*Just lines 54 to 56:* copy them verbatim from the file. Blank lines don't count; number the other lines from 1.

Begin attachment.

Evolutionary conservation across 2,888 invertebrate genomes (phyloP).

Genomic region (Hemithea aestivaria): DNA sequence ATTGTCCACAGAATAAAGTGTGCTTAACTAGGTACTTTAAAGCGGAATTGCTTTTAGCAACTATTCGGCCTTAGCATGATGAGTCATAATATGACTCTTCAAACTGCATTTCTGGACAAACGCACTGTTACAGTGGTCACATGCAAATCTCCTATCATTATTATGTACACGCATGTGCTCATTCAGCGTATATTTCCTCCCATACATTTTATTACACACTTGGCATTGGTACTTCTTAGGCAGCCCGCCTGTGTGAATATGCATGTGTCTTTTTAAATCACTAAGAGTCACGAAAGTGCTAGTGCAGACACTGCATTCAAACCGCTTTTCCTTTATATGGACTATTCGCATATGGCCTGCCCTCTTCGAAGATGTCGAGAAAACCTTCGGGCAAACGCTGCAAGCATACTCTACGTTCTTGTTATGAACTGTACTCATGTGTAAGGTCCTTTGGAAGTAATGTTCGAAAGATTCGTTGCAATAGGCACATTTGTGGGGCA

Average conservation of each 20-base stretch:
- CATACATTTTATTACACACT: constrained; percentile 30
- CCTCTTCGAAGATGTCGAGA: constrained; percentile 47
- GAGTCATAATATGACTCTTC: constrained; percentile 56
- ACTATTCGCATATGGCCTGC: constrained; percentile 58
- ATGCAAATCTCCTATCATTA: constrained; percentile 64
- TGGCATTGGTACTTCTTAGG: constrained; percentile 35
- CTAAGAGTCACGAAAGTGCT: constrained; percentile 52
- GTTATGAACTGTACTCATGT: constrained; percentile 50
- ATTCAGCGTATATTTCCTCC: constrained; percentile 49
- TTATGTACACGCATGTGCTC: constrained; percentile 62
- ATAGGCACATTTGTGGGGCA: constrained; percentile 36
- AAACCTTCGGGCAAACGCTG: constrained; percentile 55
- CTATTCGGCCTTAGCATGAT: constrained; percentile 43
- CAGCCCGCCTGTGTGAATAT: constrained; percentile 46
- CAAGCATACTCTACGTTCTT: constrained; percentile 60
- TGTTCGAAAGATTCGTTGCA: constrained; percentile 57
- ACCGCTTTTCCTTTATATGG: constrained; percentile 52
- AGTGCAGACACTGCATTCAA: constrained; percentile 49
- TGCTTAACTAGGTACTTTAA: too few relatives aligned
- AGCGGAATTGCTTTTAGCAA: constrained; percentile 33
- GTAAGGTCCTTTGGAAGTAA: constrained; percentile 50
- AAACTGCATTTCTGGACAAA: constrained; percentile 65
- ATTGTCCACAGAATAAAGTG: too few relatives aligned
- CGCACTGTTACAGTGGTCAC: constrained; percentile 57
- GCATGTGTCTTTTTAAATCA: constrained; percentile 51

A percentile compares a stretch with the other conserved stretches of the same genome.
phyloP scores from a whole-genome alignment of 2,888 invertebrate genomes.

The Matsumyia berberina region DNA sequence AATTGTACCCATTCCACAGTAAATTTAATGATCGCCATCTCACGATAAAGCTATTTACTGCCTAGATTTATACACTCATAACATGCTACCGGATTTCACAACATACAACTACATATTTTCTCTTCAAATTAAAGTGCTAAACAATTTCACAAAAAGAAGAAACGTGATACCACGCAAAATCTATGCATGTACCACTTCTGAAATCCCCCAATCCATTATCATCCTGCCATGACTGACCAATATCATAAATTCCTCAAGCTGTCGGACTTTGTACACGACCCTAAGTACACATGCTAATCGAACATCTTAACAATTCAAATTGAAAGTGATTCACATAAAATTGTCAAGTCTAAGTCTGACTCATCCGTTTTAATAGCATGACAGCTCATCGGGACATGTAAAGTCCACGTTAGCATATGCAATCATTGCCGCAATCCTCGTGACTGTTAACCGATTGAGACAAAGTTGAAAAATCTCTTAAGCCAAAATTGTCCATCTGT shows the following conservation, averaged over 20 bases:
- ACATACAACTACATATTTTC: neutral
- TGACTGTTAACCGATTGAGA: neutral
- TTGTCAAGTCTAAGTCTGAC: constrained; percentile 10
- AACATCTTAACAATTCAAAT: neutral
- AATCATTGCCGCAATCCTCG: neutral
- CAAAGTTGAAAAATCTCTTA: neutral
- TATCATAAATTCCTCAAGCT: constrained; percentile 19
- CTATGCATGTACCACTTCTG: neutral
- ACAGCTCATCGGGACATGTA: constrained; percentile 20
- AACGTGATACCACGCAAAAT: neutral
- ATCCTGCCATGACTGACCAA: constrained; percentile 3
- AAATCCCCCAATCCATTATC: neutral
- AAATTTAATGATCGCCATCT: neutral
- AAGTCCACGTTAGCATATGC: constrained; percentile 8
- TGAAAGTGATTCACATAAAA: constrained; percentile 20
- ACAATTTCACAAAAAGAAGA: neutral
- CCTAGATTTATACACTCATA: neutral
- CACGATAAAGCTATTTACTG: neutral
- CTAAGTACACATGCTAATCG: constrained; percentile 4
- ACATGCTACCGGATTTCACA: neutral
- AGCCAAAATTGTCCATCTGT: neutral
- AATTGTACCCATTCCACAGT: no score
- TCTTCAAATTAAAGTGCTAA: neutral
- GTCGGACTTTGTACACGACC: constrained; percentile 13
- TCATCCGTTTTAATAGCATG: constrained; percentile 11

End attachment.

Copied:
- TCTTCAAATTAAAGTGCTAA: neutral
- GTCGGACTTTGTACACGACC: constrained; percentile 13
- TCATCCGTTTTAATAGCATG: constrained; percentile 11